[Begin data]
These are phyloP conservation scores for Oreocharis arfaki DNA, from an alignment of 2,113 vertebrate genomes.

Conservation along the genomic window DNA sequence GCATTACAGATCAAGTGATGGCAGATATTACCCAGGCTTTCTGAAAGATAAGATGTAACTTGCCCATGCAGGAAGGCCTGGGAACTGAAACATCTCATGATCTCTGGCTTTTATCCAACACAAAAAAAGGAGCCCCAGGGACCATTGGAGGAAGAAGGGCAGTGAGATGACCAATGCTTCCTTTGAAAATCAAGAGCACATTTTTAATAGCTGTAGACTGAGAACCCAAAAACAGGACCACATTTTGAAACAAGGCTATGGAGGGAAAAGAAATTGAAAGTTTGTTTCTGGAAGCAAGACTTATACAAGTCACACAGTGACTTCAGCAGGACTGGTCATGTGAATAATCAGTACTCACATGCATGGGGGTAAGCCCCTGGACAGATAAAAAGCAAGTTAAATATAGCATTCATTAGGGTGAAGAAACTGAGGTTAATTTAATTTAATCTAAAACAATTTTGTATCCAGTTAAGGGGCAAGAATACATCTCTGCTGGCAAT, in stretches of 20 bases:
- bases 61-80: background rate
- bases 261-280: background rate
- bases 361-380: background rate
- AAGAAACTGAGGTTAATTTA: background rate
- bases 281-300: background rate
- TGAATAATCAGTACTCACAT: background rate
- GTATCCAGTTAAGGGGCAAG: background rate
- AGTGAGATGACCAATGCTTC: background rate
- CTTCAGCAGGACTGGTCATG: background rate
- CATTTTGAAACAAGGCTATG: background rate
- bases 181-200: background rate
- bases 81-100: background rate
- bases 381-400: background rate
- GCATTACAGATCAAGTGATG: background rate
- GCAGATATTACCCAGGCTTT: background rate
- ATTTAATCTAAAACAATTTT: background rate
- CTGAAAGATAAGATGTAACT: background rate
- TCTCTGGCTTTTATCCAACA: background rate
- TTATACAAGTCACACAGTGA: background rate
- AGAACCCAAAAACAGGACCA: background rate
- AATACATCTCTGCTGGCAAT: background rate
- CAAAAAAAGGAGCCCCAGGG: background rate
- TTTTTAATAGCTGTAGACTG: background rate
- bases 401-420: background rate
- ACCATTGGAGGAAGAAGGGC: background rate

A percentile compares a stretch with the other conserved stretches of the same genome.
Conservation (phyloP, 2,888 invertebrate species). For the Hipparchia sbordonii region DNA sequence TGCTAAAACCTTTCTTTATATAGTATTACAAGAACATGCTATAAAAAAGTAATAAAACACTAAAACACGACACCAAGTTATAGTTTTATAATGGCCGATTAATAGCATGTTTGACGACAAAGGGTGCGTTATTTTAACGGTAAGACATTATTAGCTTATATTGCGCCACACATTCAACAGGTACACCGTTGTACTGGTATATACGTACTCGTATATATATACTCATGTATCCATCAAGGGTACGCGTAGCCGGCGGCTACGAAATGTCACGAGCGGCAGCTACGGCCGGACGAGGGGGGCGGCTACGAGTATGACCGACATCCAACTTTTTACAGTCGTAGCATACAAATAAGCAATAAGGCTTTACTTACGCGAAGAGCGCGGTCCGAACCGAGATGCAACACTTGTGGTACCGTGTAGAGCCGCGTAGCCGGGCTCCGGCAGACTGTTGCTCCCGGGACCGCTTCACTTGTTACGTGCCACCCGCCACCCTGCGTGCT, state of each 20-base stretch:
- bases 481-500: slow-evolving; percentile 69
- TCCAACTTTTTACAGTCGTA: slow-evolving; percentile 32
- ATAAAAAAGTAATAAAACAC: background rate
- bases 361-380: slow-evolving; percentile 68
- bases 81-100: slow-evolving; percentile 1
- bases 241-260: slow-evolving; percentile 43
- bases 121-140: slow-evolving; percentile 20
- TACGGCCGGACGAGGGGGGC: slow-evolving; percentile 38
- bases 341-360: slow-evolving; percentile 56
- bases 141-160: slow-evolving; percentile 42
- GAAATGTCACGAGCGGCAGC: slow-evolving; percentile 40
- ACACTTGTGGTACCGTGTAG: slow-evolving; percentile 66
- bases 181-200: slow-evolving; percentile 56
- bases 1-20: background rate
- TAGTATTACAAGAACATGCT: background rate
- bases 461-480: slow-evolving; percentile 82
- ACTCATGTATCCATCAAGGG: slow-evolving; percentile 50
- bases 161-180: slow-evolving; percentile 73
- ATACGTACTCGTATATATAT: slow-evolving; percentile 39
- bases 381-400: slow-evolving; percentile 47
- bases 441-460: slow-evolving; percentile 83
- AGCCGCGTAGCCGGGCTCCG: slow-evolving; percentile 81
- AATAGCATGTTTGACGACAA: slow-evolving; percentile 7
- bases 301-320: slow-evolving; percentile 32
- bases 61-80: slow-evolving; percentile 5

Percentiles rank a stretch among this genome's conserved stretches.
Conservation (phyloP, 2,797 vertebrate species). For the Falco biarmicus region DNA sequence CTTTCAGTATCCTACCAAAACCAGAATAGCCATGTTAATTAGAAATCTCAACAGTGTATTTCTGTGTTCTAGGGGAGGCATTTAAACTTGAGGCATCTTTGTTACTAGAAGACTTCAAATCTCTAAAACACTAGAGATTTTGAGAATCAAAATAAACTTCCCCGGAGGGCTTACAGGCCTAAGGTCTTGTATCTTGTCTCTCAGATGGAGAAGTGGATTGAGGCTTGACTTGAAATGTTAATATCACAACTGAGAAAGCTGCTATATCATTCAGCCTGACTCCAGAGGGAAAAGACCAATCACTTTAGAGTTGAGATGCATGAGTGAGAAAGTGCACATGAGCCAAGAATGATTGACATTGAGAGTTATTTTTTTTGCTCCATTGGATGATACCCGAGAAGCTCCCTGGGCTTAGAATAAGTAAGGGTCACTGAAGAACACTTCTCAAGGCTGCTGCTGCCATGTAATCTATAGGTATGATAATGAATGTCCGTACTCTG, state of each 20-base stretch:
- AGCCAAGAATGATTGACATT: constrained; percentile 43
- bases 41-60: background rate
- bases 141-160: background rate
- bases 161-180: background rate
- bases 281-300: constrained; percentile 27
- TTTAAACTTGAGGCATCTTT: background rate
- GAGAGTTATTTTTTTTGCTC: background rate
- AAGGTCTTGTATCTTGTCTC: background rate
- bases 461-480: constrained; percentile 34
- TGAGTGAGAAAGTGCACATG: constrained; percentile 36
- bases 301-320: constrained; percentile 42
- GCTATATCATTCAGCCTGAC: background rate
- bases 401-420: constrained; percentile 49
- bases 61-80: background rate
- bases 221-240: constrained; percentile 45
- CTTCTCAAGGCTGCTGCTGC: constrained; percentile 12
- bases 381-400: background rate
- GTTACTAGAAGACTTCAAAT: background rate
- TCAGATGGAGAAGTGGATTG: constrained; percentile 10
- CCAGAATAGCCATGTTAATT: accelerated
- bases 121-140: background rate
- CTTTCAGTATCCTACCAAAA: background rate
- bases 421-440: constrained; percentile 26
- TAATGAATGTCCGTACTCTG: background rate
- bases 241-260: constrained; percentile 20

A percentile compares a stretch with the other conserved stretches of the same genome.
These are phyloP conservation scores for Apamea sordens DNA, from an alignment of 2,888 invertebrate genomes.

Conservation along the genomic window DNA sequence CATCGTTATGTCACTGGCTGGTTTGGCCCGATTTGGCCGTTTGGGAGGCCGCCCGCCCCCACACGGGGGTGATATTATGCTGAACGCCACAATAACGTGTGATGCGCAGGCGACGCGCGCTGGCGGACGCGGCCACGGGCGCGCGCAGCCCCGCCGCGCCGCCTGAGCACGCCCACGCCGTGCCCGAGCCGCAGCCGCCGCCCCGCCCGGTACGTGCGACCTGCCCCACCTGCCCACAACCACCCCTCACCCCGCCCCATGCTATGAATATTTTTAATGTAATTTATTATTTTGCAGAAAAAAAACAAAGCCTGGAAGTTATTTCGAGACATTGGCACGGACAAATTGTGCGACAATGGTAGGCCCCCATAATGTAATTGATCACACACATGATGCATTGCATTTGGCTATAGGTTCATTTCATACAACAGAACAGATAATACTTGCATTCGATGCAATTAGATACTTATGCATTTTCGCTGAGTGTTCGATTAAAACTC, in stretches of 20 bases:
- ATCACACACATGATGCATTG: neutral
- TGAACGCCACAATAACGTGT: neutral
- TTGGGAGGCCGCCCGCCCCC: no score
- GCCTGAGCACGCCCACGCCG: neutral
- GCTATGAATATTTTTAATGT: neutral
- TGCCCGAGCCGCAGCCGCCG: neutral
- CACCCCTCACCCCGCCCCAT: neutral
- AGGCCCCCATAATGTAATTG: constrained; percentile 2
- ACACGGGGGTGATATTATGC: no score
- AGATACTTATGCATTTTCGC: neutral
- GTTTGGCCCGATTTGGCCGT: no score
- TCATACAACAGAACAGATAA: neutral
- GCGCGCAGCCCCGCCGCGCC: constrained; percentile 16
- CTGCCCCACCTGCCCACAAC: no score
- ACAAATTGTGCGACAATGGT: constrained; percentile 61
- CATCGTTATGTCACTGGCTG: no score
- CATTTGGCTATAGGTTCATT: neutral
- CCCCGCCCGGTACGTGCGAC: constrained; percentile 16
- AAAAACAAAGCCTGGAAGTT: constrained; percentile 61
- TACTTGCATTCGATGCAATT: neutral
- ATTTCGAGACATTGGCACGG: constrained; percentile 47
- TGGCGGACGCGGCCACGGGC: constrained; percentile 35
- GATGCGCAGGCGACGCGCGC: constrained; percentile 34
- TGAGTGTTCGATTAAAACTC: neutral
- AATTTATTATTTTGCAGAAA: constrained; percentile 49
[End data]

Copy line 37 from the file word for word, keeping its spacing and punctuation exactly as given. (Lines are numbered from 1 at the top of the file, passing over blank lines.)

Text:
- TACGGCCGGACGAGGGGGGC: slow-evolving; percentile 38